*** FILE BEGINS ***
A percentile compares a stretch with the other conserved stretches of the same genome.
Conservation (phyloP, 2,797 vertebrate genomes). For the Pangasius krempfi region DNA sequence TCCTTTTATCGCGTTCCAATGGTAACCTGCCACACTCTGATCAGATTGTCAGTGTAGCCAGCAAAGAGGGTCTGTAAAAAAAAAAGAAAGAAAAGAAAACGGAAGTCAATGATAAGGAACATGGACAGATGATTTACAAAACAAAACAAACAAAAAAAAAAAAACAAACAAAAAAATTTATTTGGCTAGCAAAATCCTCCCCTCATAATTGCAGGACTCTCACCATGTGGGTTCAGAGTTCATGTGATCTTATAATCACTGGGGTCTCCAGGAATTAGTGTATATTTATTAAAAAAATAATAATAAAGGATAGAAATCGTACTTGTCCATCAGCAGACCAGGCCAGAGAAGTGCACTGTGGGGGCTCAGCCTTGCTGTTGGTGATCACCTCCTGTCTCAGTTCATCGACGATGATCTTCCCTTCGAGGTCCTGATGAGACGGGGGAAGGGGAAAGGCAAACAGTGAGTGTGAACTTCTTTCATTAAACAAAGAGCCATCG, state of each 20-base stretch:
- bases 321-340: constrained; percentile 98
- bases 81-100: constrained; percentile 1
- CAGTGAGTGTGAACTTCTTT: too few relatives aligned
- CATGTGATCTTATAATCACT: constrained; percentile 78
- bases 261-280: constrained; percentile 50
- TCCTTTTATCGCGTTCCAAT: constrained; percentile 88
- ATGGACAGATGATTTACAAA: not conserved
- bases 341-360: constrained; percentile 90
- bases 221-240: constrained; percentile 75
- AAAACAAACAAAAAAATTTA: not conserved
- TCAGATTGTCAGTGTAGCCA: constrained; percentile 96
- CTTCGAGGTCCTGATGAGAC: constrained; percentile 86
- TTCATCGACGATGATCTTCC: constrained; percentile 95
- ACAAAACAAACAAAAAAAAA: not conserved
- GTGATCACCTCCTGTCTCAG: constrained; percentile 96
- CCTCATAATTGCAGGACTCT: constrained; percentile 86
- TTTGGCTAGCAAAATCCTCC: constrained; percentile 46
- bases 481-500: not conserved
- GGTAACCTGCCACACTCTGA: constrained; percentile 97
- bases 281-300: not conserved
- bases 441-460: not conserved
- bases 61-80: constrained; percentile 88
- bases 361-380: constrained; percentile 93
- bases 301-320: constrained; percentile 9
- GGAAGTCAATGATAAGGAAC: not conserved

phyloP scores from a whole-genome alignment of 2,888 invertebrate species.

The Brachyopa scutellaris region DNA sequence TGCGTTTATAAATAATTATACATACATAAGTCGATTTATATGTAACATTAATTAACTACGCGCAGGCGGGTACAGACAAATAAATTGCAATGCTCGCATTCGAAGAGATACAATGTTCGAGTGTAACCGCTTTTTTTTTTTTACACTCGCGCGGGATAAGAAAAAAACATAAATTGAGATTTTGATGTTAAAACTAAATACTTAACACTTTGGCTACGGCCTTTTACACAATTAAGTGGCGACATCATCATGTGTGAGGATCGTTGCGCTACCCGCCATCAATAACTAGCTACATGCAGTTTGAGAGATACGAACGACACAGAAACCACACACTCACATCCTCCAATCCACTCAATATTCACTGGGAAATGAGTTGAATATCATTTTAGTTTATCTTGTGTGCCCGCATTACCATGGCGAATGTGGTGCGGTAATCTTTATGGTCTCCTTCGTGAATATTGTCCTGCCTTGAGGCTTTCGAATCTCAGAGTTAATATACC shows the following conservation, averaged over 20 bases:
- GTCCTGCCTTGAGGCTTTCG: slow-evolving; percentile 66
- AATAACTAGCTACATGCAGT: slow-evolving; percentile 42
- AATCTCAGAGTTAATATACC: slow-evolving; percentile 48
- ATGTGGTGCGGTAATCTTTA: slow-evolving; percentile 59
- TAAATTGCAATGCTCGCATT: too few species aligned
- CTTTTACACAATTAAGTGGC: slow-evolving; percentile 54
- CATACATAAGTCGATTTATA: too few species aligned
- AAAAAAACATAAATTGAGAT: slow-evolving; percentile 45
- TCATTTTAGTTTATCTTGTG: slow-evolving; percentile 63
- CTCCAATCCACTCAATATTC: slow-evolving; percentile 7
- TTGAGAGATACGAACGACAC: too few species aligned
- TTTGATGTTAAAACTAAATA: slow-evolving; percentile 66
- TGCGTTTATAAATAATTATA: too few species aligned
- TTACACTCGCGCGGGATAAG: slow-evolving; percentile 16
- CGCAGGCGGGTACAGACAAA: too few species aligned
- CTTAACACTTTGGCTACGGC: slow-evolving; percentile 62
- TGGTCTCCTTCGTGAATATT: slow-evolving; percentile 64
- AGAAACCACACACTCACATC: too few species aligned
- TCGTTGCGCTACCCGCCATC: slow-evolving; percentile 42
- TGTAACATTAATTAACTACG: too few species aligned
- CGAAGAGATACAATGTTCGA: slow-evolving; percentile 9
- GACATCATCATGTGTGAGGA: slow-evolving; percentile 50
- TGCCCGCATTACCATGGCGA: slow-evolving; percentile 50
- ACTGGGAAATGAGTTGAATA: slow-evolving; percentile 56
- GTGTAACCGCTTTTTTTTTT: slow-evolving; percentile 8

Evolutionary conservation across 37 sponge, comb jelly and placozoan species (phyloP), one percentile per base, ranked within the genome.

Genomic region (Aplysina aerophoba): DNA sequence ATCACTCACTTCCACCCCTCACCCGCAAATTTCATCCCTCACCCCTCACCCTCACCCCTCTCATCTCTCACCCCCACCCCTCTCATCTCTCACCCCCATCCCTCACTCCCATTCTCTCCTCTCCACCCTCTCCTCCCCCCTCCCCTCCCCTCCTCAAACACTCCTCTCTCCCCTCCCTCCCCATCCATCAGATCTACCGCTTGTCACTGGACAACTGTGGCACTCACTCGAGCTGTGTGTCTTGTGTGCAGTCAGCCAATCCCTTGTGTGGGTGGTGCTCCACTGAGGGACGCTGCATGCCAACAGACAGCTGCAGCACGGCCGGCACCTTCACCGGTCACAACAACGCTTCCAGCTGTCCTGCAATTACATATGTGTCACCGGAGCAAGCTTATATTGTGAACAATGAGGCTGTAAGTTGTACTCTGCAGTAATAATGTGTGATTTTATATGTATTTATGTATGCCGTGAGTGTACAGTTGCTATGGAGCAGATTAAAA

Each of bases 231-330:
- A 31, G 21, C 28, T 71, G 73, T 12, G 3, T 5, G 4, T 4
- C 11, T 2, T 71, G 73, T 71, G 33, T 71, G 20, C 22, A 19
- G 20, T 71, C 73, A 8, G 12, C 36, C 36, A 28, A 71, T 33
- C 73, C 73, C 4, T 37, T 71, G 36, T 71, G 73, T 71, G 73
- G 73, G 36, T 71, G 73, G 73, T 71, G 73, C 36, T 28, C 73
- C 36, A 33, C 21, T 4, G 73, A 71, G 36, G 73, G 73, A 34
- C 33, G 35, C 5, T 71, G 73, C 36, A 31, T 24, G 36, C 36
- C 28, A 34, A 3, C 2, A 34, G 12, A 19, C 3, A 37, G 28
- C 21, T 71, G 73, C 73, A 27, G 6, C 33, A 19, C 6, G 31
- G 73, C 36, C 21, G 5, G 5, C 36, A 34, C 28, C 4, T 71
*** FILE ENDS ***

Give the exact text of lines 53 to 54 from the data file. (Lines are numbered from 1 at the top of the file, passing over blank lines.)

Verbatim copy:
- ACTGGGAAATGAGTTGAATA: slow-evolving; percentile 56
- GTGTAACCGCTTTTTTTTTT: slow-evolving; percentile 8